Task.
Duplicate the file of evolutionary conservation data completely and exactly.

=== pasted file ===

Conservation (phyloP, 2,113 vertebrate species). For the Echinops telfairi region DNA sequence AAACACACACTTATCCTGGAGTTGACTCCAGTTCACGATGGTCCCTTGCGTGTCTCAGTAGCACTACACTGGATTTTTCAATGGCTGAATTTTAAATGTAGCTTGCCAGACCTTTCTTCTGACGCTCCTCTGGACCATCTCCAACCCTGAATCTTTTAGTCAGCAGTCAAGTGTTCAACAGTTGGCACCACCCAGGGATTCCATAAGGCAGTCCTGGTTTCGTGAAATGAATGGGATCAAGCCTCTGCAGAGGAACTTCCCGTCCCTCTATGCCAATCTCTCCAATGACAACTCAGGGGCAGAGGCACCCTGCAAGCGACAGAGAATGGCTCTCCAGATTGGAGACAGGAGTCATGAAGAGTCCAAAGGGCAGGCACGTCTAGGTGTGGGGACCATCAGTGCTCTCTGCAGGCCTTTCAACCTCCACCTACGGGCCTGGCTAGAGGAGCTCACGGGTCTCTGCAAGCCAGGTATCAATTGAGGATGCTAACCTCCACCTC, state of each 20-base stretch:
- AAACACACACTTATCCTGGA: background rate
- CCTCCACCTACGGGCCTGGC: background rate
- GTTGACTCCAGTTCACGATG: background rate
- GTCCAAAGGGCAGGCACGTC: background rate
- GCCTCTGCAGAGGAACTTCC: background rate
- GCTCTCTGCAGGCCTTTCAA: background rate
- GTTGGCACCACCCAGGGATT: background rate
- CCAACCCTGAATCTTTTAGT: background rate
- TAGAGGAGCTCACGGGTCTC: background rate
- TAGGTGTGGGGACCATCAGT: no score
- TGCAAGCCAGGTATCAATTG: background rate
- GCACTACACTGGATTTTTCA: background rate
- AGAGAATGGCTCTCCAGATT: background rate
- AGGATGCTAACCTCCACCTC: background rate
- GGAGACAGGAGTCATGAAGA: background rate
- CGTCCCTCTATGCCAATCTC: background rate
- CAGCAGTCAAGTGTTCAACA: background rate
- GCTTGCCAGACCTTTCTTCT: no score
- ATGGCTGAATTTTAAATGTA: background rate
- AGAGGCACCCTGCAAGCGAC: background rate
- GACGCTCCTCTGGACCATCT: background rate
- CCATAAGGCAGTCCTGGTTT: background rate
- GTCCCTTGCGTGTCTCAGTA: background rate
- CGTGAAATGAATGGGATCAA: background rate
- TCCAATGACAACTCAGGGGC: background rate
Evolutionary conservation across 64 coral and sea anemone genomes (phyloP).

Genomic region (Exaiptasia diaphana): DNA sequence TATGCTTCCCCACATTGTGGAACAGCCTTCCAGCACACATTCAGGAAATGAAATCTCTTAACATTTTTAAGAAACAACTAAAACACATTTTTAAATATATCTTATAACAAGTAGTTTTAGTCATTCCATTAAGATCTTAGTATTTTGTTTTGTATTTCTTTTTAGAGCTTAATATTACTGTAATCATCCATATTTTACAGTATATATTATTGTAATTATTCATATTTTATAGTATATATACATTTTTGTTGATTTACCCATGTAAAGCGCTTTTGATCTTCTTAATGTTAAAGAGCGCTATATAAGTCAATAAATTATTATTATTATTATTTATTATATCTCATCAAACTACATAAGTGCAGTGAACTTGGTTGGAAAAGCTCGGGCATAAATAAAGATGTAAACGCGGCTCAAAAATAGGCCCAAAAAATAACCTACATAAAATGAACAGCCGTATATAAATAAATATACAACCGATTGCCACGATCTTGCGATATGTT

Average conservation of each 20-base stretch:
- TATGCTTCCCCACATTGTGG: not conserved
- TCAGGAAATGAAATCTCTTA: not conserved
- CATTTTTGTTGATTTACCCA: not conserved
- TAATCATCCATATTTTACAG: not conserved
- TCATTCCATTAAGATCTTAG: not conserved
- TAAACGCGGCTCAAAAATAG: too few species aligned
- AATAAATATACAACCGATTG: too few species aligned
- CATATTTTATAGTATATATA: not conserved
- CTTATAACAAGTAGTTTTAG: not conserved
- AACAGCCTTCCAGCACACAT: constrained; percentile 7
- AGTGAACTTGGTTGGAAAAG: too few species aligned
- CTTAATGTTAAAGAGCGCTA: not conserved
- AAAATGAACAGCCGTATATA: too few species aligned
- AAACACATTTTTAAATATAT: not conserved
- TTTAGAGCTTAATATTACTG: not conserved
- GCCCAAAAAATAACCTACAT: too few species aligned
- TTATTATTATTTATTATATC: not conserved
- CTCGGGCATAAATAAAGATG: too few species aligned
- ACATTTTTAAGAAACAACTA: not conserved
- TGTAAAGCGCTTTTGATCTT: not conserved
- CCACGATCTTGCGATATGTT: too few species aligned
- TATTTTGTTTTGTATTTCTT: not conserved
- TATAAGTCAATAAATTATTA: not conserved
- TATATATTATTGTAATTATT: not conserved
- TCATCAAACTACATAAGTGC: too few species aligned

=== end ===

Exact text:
Conservation (phyloP, 2,113 vertebrate species). For the Echinops telfairi region DNA sequence AAACACACACTTATCCTGGAGTTGACTCCAGTTCACGATGGTCCCTTGCGTGTCTCAGTAGCACTACACTGGATTTTTCAATGGCTGAATTTTAAATGTAGCTTGCCAGACCTTTCTTCTGACGCTCCTCTGGACCATCTCCAACCCTGAATCTTTTAGTCAGCAGTCAAGTGTTCAACAGTTGGCACCACCCAGGGATTCCATAAGGCAGTCCTGGTTTCGTGAAATGAATGGGATCAAGCCTCTGCAGAGGAACTTCCCGTCCCTCTATGCCAATCTCTCCAATGACAACTCAGGGGCAGAGGCACCCTGCAAGCGACAGAGAATGGCTCTCCAGATTGGAGACAGGAGTCATGAAGAGTCCAAAGGGCAGGCACGTCTAGGTGTGGGGACCATCAGTGCTCTCTGCAGGCCTTTCAACCTCCACCTACGGGCCTGGCTAGAGGAGCTCACGGGTCTCTGCAAGCCAGGTATCAATTGAGGATGCTAACCTCCACCTC, state of each 20-base stretch:
- AAACACACACTTATCCTGGA: background rate
- CCTCCACCTACGGGCCTGGC: background rate
- GTTGACTCCAGTTCACGATG: background rate
- GTCCAAAGGGCAGGCACGTC: background rate
- GCCTCTGCAGAGGAACTTCC: background rate
- GCTCTCTGCAGGCCTTTCAA: background rate
- GTTGGCACCACCCAGGGATT: background rate
- CCAACCCTGAATCTTTTAGT: background rate
- TAGAGGAGCTCACGGGTCTC: background rate
- TAGGTGTGGGGACCATCAGT: no score
- TGCAAGCCAGGTATCAATTG: background rate
- GCACTACACTGGATTTTTCA: background rate
- AGAGAATGGCTCTCCAGATT: background rate
- AGGATGCTAACCTCCACCTC: background rate
- GGAGACAGGAGTCATGAAGA: background rate
- CGTCCCTCTATGCCAATCTC: background rate
- CAGCAGTCAAGTGTTCAACA: background rate
- GCTTGCCAGACCTTTCTTCT: no score
- ATGGCTGAATTTTAAATGTA: background rate
- AGAGGCACCCTGCAAGCGAC: background rate
- GACGCTCCTCTGGACCATCT: background rate
- CCATAAGGCAGTCCTGGTTT: background rate
- GTCCCTTGCGTGTCTCAGTA: background rate
- CGTGAAATGAATGGGATCAA: background rate
- TCCAATGACAACTCAGGGGC: background rate
Evolutionary conservation across 64 coral and sea anemone genomes (phyloP).

Genomic region (Exaiptasia diaphana): DNA sequence TATGCTTCCCCACATTGTGGAACAGCCTTCCAGCACACATTCAGGAAATGAAATCTCTTAACATTTTTAAGAAACAACTAAAACACATTTTTAAATATATCTTATAACAAGTAGTTTTAGTCATTCCATTAAGATCTTAGTATTTTGTTTTGTATTTCTTTTTAGAGCTTAATATTACTGTAATCATCCATATTTTACAGTATATATTATTGTAATTATTCATATTTTATAGTATATATACATTTTTGTTGATTTACCCATGTAAAGCGCTTTTGATCTTCTTAATGTTAAAGAGCGCTATATAAGTCAATAAATTATTATTATTATTATTTATTATATCTCATCAAACTACATAAGTGCAGTGAACTTGGTTGGAAAAGCTCGGGCATAAATAAAGATGTAAACGCGGCTCAAAAATAGGCCCAAAAAATAACCTACATAAAATGAACAGCCGTATATAAATAAATATACAACCGATTGCCACGATCTTGCGATATGTT

Average conservation of each 20-base stretch:
- TATGCTTCCCCACATTGTGG: not conserved
- TCAGGAAATGAAATCTCTTA: not conserved
- CATTTTTGTTGATTTACCCA: not conserved
- TAATCATCCATATTTTACAG: not conserved
- TCATTCCATTAAGATCTTAG: not conserved
- TAAACGCGGCTCAAAAATAG: too few species aligned
- AATAAATATACAACCGATTG: too few species aligned
- CATATTTTATAGTATATATA: not conserved
- CTTATAACAAGTAGTTTTAG: not conserved
- AACAGCCTTCCAGCACACAT: constrained; percentile 7
- AGTGAACTTGGTTGGAAAAG: too few species aligned
- CTTAATGTTAAAGAGCGCTA: not conserved
- AAAATGAACAGCCGTATATA: too few species aligned
- AAACACATTTTTAAATATAT: not conserved
- TTTAGAGCTTAATATTACTG: not conserved
- GCCCAAAAAATAACCTACAT: too few species aligned
- TTATTATTATTTATTATATC: not conserved
- CTCGGGCATAAATAAAGATG: too few species aligned
- ACATTTTTAAGAAACAACTA: not conserved
- TGTAAAGCGCTTTTGATCTT: not conserved
- CCACGATCTTGCGATATGTT: too few species aligned
- TATTTTGTTTTGTATTTCTT: not conserved
- TATAAGTCAATAAATTATTA: not conserved
- TATATATTATTGTAATTATT: not conserved
- TCATCAAACTACATAAGTGC: too few species aligned